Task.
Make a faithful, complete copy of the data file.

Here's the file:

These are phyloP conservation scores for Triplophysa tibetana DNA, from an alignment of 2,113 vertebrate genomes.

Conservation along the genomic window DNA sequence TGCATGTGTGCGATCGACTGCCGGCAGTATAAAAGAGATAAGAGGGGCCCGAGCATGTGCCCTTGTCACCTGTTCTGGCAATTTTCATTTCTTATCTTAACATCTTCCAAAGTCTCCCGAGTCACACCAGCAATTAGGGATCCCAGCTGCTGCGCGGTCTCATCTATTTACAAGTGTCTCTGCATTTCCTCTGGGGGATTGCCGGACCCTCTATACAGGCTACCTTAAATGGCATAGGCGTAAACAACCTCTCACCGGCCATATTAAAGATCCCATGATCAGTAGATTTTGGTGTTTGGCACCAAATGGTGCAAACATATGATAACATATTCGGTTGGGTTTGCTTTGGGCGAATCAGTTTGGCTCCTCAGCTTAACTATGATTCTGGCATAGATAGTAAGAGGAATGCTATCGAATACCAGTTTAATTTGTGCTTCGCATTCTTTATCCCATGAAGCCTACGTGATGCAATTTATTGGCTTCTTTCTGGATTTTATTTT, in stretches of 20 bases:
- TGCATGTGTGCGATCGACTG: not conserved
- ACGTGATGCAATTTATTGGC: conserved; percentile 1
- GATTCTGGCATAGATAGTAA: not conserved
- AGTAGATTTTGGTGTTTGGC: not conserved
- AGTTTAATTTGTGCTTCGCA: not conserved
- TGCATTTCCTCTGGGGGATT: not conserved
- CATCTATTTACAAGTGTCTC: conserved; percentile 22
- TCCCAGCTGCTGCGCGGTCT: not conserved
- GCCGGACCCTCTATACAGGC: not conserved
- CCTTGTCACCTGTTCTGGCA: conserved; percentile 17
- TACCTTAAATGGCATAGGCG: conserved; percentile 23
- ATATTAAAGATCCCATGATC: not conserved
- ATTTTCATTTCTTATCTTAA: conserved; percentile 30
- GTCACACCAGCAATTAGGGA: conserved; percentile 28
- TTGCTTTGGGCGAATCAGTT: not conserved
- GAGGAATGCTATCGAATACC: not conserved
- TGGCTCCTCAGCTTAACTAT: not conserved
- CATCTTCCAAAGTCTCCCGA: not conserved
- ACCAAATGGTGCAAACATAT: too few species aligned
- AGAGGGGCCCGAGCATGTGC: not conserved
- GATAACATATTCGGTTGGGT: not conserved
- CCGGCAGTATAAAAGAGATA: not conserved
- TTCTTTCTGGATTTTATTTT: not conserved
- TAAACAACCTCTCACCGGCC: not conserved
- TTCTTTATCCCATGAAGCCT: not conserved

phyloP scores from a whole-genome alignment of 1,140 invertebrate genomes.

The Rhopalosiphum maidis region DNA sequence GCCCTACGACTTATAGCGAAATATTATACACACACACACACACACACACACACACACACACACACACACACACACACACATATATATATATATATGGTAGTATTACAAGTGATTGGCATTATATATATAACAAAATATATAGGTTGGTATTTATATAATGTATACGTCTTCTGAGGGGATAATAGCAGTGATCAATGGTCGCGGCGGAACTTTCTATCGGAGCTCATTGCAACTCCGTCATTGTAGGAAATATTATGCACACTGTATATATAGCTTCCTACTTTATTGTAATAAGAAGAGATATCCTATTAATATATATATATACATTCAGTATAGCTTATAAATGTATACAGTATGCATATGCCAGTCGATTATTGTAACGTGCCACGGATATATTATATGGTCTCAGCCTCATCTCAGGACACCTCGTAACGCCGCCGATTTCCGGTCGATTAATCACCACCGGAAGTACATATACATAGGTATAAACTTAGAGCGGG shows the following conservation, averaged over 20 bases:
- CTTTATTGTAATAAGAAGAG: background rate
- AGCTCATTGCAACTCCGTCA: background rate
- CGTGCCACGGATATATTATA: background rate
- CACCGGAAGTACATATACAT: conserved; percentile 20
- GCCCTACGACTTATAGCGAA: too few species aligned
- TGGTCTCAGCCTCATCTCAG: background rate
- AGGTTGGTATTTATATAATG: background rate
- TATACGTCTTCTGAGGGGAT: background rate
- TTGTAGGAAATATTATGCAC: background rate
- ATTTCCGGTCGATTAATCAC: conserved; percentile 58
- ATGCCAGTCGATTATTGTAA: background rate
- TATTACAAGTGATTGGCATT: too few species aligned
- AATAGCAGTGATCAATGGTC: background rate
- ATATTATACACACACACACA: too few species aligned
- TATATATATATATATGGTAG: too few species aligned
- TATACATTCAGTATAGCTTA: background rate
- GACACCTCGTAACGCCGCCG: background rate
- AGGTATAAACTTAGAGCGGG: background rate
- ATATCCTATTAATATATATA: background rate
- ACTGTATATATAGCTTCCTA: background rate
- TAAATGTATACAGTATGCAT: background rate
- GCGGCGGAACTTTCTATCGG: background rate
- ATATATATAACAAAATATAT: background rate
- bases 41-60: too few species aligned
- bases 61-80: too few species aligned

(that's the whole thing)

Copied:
These are phyloP conservation scores for Triplophysa tibetana DNA, from an alignment of 2,113 vertebrate genomes.

Conservation along the genomic window DNA sequence TGCATGTGTGCGATCGACTGCCGGCAGTATAAAAGAGATAAGAGGGGCCCGAGCATGTGCCCTTGTCACCTGTTCTGGCAATTTTCATTTCTTATCTTAACATCTTCCAAAGTCTCCCGAGTCACACCAGCAATTAGGGATCCCAGCTGCTGCGCGGTCTCATCTATTTACAAGTGTCTCTGCATTTCCTCTGGGGGATTGCCGGACCCTCTATACAGGCTACCTTAAATGGCATAGGCGTAAACAACCTCTCACCGGCCATATTAAAGATCCCATGATCAGTAGATTTTGGTGTTTGGCACCAAATGGTGCAAACATATGATAACATATTCGGTTGGGTTTGCTTTGGGCGAATCAGTTTGGCTCCTCAGCTTAACTATGATTCTGGCATAGATAGTAAGAGGAATGCTATCGAATACCAGTTTAATTTGTGCTTCGCATTCTTTATCCCATGAAGCCTACGTGATGCAATTTATTGGCTTCTTTCTGGATTTTATTTT, in stretches of 20 bases:
- TGCATGTGTGCGATCGACTG: not conserved
- ACGTGATGCAATTTATTGGC: conserved; percentile 1
- GATTCTGGCATAGATAGTAA: not conserved
- AGTAGATTTTGGTGTTTGGC: not conserved
- AGTTTAATTTGTGCTTCGCA: not conserved
- TGCATTTCCTCTGGGGGATT: not conserved
- CATCTATTTACAAGTGTCTC: conserved; percentile 22
- TCCCAGCTGCTGCGCGGTCT: not conserved
- GCCGGACCCTCTATACAGGC: not conserved
- CCTTGTCACCTGTTCTGGCA: conserved; percentile 17
- TACCTTAAATGGCATAGGCG: conserved; percentile 23
- ATATTAAAGATCCCATGATC: not conserved
- ATTTTCATTTCTTATCTTAA: conserved; percentile 30
- GTCACACCAGCAATTAGGGA: conserved; percentile 28
- TTGCTTTGGGCGAATCAGTT: not conserved
- GAGGAATGCTATCGAATACC: not conserved
- TGGCTCCTCAGCTTAACTAT: not conserved
- CATCTTCCAAAGTCTCCCGA: not conserved
- ACCAAATGGTGCAAACATAT: too few species aligned
- AGAGGGGCCCGAGCATGTGC: not conserved
- GATAACATATTCGGTTGGGT: not conserved
- CCGGCAGTATAAAAGAGATA: not conserved
- TTCTTTCTGGATTTTATTTT: not conserved
- TAAACAACCTCTCACCGGCC: not conserved
- TTCTTTATCCCATGAAGCCT: not conserved

phyloP scores from a whole-genome alignment of 1,140 invertebrate genomes.

The Rhopalosiphum maidis region DNA sequence GCCCTACGACTTATAGCGAAATATTATACACACACACACACACACACACACACACACACACACACACACACACACACACATATATATATATATATGGTAGTATTACAAGTGATTGGCATTATATATATAACAAAATATATAGGTTGGTATTTATATAATGTATACGTCTTCTGAGGGGATAATAGCAGTGATCAATGGTCGCGGCGGAACTTTCTATCGGAGCTCATTGCAACTCCGTCATTGTAGGAAATATTATGCACACTGTATATATAGCTTCCTACTTTATTGTAATAAGAAGAGATATCCTATTAATATATATATATACATTCAGTATAGCTTATAAATGTATACAGTATGCATATGCCAGTCGATTATTGTAACGTGCCACGGATATATTATATGGTCTCAGCCTCATCTCAGGACACCTCGTAACGCCGCCGATTTCCGGTCGATTAATCACCACCGGAAGTACATATACATAGGTATAAACTTAGAGCGGG shows the following conservation, averaged over 20 bases:
- CTTTATTGTAATAAGAAGAG: background rate
- AGCTCATTGCAACTCCGTCA: background rate
- CGTGCCACGGATATATTATA: background rate
- CACCGGAAGTACATATACAT: conserved; percentile 20
- GCCCTACGACTTATAGCGAA: too few species aligned
- TGGTCTCAGCCTCATCTCAG: background rate
- AGGTTGGTATTTATATAATG: background rate
- TATACGTCTTCTGAGGGGAT: background rate
- TTGTAGGAAATATTATGCAC: background rate
- ATTTCCGGTCGATTAATCAC: conserved; percentile 58
- ATGCCAGTCGATTATTGTAA: background rate
- TATTACAAGTGATTGGCATT: too few species aligned
- AATAGCAGTGATCAATGGTC: background rate
- ATATTATACACACACACACA: too few species aligned
- TATATATATATATATGGTAG: too few species aligned
- TATACATTCAGTATAGCTTA: background rate
- GACACCTCGTAACGCCGCCG: background rate
- AGGTATAAACTTAGAGCGGG: background rate
- ATATCCTATTAATATATATA: background rate
- ACTGTATATATAGCTTCCTA: background rate
- TAAATGTATACAGTATGCAT: background rate
- GCGGCGGAACTTTCTATCGG: background rate
- ATATATATAACAAAATATAT: background rate
- bases 41-60: too few species aligned
- bases 61-80: too few species aligned